Thursday, February 24, 2011

I'd rather avoid blogging more about this sex scandal stuff, but I guess I have to

Via Nathan at Dangerous Harvests, and with the opportunity of a late-morning opening of my office due to snow (What?!) I have the dubious fortune of writing about this letter from Kirsten Mitsuyo Maezumi. Nathan notes that:

Beyond this post [re: Maezumi's], there have been a fair number of calls for Zen students to take responsibility for themselves, to reclaim their power, etc. I support this, and believe that blind faith and idealization on the part of students have aided in teachers going wrong. However, let's consider the circumstances again. These calls for Zen students to basically grow up are coming as a result of scandals in which female students are the main victims. And yet, sanghas are not all women working with a male teacher. What about all those male students? Why is it taking numerous scandals where women have been the primary visible victims to get us to call for students to "grow up"?...

In my view, it's important to note that these questionable at best gendered lenses are being used by both women and men. That despite all the efforts of numerous women and feminist-minded men in the broader Western Zen community, there are still unexamined patterns of sexism that I would argue are influencing who we consider to be "great teachers" and also how we treat those who have been in abusive situations.

If Genpo Roshi were a women with the same sordid track record, would there be so many people willing to defend his teaching, and offer that he's a "humanitarian" and that his "contributions" to Zen must be continued? Somehow I think not so much. And that should make all of us pause.  

There are a lot of dynamics at play here; not just "sex and power, sex and power."  In some ways, the letter from Kirsten Maezumi is more troubling to me than the Eido Shimano affair, mostly because I have sort of known Chozen and Hogen Bays now somewhat better (though I'm not their student) than I knew Eido and Aiho Shimano.  On the other hand, Chozen and Hogen have been training for years now under Harada-roshi, who is "one of the most respected names in the business," so to speak.  Maezumi speaks poignantly, and certainly humanly, of the pain she suffered as a child, and I think it's cruel to deny or minimize that.

It has taken me the last 7 years of intensive meditation and therapy to make any sense of the toll that “Zen” took on our family, and I realized that my suffering was caused by my expectation of him as a father.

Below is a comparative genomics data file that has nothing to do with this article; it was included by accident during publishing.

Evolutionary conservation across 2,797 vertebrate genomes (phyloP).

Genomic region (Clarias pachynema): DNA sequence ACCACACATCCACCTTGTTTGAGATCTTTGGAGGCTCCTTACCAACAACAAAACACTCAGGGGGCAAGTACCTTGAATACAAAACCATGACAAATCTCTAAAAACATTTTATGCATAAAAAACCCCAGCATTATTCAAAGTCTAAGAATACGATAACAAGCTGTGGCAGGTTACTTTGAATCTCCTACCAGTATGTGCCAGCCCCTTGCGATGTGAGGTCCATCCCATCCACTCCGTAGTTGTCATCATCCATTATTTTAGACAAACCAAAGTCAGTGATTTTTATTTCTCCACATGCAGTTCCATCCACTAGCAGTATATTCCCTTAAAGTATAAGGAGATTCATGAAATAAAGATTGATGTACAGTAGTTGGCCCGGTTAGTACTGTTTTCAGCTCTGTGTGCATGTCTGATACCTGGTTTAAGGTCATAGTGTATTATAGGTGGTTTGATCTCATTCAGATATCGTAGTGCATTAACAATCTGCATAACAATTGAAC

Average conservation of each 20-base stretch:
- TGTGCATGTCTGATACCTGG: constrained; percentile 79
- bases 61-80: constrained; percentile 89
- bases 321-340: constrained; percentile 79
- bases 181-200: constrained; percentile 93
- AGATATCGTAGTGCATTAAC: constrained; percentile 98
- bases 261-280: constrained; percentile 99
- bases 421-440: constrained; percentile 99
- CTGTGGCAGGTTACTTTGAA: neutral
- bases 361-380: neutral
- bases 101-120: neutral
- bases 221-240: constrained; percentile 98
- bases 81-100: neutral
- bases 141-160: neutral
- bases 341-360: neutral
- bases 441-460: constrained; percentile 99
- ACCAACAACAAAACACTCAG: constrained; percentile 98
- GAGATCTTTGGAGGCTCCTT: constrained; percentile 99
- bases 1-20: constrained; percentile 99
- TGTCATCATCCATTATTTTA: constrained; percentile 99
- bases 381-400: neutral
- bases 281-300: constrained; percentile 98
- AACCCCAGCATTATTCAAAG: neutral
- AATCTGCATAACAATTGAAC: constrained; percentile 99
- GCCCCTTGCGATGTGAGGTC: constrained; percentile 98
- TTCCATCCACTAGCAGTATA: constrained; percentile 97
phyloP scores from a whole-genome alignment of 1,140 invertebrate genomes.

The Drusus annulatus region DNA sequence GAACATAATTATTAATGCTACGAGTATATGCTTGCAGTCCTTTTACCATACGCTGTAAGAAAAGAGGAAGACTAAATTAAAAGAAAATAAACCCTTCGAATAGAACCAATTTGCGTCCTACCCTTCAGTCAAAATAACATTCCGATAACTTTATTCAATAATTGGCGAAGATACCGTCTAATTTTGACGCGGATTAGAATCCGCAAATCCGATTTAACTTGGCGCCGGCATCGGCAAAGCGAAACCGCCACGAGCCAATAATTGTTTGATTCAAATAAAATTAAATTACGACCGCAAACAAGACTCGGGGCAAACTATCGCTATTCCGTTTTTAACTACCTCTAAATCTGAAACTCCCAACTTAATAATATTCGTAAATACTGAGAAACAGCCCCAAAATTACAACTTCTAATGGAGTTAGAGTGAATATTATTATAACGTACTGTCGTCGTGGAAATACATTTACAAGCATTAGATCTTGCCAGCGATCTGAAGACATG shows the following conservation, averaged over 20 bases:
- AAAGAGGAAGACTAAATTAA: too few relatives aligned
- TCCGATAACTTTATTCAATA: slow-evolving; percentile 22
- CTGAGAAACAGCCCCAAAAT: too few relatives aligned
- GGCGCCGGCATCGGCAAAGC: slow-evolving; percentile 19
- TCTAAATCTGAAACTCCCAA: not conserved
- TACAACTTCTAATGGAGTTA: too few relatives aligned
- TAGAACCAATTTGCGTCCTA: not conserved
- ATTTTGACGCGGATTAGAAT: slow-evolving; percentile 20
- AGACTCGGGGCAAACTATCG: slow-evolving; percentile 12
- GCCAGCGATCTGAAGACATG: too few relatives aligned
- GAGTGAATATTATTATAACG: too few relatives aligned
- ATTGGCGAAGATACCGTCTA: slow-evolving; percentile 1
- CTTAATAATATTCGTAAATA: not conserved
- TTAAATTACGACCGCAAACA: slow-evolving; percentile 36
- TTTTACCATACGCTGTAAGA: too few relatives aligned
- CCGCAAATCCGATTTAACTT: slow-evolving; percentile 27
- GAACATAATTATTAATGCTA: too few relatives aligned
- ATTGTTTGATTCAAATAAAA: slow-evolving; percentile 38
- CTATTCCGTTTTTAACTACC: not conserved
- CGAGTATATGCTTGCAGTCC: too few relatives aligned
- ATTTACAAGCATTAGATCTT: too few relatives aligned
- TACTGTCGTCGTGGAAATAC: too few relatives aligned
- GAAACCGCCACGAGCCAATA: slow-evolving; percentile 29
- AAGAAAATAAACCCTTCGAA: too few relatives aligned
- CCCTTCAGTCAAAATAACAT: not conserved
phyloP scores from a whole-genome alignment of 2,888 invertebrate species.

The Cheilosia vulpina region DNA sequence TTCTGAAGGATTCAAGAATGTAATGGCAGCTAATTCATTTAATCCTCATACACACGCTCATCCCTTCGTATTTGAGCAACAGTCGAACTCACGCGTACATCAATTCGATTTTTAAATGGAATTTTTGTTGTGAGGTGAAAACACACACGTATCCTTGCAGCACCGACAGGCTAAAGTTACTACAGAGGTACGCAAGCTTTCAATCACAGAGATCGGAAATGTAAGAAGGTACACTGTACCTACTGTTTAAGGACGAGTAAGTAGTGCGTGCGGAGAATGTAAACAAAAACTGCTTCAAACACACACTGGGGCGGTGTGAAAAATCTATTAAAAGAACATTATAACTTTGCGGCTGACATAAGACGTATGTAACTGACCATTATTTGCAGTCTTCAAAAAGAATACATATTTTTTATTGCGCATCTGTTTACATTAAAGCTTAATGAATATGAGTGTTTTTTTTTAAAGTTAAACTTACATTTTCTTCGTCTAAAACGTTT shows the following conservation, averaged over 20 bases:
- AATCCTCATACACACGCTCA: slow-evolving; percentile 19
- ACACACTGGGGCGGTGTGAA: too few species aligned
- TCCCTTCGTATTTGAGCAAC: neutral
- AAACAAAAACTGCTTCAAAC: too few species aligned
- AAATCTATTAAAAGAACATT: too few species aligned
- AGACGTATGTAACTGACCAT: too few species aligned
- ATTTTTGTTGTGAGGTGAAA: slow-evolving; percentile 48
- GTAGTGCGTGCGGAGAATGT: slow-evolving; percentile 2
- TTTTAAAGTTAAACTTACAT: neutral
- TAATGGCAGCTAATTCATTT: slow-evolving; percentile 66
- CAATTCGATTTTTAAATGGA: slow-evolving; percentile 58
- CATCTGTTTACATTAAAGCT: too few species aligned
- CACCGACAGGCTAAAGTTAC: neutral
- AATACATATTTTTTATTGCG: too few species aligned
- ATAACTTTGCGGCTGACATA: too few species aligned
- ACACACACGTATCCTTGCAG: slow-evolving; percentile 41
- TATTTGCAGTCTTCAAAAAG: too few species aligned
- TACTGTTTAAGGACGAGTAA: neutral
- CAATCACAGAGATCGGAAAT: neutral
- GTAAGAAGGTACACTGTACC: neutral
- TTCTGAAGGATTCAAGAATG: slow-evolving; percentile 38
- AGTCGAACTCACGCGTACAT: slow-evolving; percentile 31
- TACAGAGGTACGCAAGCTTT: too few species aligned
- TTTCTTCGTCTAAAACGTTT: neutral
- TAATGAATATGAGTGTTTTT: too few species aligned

He wasn’t perfect, not by a long shot, but that did not need to limit me in my life the capacity for forgiveness and understanding.
He was not a good father, or a good husband to my mother, but he was an outstanding teacher with a love for the dharma and a vision of liberation that took precedence in all he did.
As an adult, in my travels and own seeking, I hear testimonials to his awakened Buddha nature and hear and see the proof of it in the difference it has made for so many other gifted beings to step into their place as teachers and facilitators of peace and consciousness.
It is a lineage spanning continents and decades and I am very proud of him. It is the best consolation I can have; seeing and hearing his students teach. Now I see history repeating itself.

 I also think, in a profound way, these affairs of decades back are mistakes people made; big mistakes, but in a way they are none of my business.  Eido Shimano's and Genpo Merzel's situations are recent events, and it's probably not unfair to say that the behavior of Chozen roshi is highly influenced by her experiences of decades back. 

None of the principals involved is a teacher of mine, formally.  None of them ultimately owe me, nor anyone else in the blogosphere any kind of a statement on this.   They don't owe anyone in the blogosphere a convenient narrative fitting into conventional modes of sexual politics and psychology.  Their lives as they live it now is the narrative I suppose.  And if we are to be truly accepting of all people as they are, where they are - it's kind of an ideal of Buddhism, don't you know - it has to include accepting these people where they are, as they are!  It doesn't mean endorsing Genpo Merzel going back to making "Big Mind™" into a cheap fakery of Zen practice; it doesn't mean endorsing Eido Shimano going back to doing nasty things with students.  It does mean being compassionate towards all involved, regardless of "who's right" and "who's wrong," and understanding that there is pain and suffering all around.

And with that said, I think I've said the last of this, with the exception of  the issue of "Big Mind™"  masquerading as a Zen practice.  "Big Mind™" - that's still hogwash, as I've said numerous times.  I think the teachers' lives as they live them is where the rubber meets the road these days, and I wish Chozen and Hogen all the success in the world in their new endeavors in the Portland area, especially the Heart of Wisdom temple.

 Nathan, in the comments, points me to Chozen's reply here.  It is more cogent and appropriate than anything I could have written. 

1 comment:

Nathan said...

Chozen's response letter on Sweeping Zen today is pretty excellent in my opinion, and Kirsten's response in the comments clears up some of the confusion around her letter as well.

For better or worse, the internet is going to be one site of bringing out these issues. I've tried to offer different angles on all of this on my blog because I've seen how many different angles there are, through what happened in my community.